NIDS immediately put the transcripts of the interviews on their web site in the hope of unearthing other witnesses who might have seen the object. Such openness in their investigation stands in stark contrast to similar efforts by the Air Force decades ago.
But their efforts to find a prosaic explanation for the sightings failed.
Ticking off the explanations
The FAA had not seen anything on radar. Scott Air Force Base officials said they didn't know anything about the object and there were no stealth B-2s in the area at the time.
NIDS even considered the possibility that the UFO might have been a secret blimp that resembled a small experimental model built and patented 30 years earlier by a New Jersey company called Aereon, but that design, according Aereon's CEO, never went past the proof of principle stage.
NIDS' eight eyewitness reports suggest that the object came down from Lake Michigan just north of Chicago at 10:00 p.m. on January 4 and headed southwest, appearing 6 hours later in Highland, before finally disappearing outside Dupo just before 7 a.m.
"That's about 9 hours in the air," notes Kelleher. "That's a long time."
"On the other hand, according to at least one police officer, the object would literally jump across the sky in a matter of seconds. The other weird thing is, if it's trying to be stealthy, what's it doing so low with these unbelievably bright, blinding lights?"
Physicist Bruce Maccabee, like many UFO believers, gave NIDS a thumbs up for "their quick response and excellent work in interviewing witnesses on the scene. I also congratulate them for publishing their results on their web site."
Not so for UFO skeptic Phil Klass.
"By curious coincidence," he writes in the March issue of his Skeptics UFO Newsletter, "a very bright planet Venus was just rising in the southeast on Jan. 5 at the time of the Illinois UFO sightings."
Klass accuses NIDS of not even considering the possibility that the UFO might have been Venus.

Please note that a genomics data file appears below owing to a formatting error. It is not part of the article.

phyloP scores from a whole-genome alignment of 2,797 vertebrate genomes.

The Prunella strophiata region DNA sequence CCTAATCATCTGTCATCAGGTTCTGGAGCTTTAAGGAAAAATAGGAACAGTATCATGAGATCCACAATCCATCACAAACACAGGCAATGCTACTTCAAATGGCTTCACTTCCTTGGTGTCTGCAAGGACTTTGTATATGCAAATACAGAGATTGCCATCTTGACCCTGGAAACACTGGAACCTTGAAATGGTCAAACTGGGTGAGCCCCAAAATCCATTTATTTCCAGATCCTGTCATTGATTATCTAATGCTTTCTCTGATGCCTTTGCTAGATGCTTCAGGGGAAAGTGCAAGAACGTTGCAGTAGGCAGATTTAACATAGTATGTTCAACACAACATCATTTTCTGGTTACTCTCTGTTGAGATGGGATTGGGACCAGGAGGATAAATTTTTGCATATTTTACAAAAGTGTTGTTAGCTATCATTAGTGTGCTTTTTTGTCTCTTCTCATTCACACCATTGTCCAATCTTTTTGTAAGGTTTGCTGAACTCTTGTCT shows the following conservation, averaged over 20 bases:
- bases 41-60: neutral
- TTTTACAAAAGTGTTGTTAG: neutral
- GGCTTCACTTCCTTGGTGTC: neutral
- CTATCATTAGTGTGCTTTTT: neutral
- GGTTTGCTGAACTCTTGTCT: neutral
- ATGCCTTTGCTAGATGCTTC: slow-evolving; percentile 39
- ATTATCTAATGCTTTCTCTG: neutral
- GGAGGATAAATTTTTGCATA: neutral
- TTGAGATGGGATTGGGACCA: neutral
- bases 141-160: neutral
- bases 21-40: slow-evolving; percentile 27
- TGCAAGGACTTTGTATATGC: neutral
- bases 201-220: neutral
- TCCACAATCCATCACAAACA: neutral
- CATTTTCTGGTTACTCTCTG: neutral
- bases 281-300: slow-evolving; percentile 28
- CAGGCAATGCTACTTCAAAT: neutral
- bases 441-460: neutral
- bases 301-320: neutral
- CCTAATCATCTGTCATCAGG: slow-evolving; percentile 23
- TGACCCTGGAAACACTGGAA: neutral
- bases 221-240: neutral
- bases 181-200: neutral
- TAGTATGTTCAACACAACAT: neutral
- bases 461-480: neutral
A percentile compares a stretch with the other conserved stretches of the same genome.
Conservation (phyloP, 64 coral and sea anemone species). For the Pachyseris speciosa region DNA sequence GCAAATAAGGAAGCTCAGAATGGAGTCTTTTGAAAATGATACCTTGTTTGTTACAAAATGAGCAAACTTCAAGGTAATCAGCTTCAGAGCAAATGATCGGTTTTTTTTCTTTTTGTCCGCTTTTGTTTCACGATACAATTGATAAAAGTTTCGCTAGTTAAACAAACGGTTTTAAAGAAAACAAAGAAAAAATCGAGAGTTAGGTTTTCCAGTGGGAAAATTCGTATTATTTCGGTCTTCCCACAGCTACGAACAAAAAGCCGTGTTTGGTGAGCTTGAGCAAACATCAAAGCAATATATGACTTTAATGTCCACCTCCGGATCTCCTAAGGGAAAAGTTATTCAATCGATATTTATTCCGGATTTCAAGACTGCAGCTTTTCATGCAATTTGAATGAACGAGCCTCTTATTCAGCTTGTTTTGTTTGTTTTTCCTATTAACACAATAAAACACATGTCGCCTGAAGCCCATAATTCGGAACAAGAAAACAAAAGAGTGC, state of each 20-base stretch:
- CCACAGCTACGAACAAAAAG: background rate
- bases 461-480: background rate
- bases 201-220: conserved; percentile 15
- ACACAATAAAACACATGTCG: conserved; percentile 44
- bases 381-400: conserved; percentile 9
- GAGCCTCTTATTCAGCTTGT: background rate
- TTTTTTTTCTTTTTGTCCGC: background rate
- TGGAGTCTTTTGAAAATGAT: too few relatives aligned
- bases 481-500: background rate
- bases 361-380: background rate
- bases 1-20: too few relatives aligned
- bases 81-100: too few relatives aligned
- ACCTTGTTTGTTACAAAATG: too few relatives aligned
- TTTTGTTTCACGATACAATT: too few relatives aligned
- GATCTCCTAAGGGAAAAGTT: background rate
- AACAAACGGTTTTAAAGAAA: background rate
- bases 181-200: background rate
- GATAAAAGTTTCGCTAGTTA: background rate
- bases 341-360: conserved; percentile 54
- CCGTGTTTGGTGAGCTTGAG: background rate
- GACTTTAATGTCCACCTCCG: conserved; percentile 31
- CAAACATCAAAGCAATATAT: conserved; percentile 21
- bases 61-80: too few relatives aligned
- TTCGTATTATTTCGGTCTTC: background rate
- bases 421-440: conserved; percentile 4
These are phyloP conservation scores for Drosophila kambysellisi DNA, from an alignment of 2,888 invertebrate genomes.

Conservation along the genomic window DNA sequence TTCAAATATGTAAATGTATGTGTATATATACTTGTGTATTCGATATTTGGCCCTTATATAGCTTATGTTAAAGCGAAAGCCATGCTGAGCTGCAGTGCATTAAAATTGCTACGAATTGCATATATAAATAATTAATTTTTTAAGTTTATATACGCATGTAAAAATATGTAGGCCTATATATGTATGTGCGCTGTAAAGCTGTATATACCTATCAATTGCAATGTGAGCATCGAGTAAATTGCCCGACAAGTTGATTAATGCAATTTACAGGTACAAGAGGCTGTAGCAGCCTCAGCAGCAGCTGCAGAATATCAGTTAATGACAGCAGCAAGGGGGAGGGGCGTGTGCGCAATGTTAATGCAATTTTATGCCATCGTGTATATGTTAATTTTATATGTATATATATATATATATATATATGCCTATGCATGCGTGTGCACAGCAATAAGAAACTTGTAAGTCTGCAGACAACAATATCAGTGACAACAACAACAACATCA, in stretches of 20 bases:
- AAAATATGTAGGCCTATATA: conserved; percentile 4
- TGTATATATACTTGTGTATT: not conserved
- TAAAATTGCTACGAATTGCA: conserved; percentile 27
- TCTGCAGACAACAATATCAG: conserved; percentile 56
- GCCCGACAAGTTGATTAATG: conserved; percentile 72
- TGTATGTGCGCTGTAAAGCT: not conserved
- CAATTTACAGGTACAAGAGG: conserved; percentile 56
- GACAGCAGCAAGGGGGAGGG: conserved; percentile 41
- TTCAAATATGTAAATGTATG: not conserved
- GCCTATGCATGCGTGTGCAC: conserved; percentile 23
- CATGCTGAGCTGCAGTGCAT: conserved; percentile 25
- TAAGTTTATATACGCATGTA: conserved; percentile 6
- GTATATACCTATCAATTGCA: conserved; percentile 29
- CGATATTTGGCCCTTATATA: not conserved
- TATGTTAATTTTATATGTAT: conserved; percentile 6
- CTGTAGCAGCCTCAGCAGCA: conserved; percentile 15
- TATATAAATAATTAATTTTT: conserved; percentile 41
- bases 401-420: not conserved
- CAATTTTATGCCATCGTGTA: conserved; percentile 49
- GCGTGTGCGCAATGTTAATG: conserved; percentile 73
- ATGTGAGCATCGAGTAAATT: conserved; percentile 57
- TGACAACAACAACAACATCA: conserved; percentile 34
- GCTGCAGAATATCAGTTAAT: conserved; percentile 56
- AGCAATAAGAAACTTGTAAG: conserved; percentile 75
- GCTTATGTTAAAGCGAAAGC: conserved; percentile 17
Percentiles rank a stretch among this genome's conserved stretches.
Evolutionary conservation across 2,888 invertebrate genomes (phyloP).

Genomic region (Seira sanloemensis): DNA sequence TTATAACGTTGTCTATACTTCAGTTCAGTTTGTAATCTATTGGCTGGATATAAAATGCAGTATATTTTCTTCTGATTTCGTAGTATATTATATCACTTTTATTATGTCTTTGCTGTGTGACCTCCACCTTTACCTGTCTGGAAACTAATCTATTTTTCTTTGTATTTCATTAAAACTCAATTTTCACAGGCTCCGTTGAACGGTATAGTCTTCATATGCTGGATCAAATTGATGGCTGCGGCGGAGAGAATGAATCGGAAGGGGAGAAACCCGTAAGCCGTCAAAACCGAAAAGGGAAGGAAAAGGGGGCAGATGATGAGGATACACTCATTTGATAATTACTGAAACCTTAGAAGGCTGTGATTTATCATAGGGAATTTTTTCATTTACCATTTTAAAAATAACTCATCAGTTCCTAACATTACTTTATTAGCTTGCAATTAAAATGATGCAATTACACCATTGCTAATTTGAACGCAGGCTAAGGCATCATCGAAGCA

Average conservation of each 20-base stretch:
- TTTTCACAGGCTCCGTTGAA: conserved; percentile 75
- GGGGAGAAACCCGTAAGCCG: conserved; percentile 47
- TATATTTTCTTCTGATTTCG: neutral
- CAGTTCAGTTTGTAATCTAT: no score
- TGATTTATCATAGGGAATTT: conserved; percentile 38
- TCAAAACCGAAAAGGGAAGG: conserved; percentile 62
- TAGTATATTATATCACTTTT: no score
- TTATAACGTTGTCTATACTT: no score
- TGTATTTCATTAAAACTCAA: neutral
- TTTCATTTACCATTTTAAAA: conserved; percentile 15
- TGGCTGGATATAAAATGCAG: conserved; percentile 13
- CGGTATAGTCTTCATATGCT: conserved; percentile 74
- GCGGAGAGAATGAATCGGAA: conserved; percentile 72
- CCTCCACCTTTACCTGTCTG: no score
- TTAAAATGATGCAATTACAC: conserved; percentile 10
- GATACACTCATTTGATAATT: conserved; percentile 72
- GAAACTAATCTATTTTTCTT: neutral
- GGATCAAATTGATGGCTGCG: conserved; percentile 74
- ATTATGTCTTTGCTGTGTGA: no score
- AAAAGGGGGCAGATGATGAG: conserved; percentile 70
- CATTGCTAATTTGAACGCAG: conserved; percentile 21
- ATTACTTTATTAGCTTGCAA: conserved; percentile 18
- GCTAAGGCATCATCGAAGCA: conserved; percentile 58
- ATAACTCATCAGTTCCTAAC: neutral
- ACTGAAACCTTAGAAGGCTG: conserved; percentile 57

"Although I have not personally met [the NIDS investigators]," Klass told me in an email interview, "I suspect they are quite competent to investigate 'cattle mutilations,' but believe they are ill-trained to investigate UFO reports."
But according to NIDS astrophysicist Eric Davis, they did consider, then rejected, stars or planets as possible explanations for this case.
In fact, Davis told Michael Lindemann of CNI News that Venus was below the horizon when the UFO was first sighted near Highland at approximately 4 a.m.
Venus actually did not rise until 4:25 that morning and would have been difficult to see initially because of the surrounding trees, rolling hills and structures in the area.
"Bigelow is in this long term"
"But we still can't rule out the military," concludes Kelleher. And there, rather typically for a UFO sighting, the matter rests.
Whether NIDS will ultimately succeed where the Air Force and so many others have failed over the past 40 years is another question entirely.
"We have an ability to go to the wall, if necessary, on the analysis front," explains Kelleher. "We have the resources to pull out all the stops, our science advisory board has the ability to open doors, and Bigelow is in this long term."
"He's been into this ever since his family members had a sighting when he was a kid. He's been putting money into this for quite a while. Plus we have a full time staff not doing anything else. We are not a volunteer group doing it on our own time or funds. I think NIDS has a lot of potential."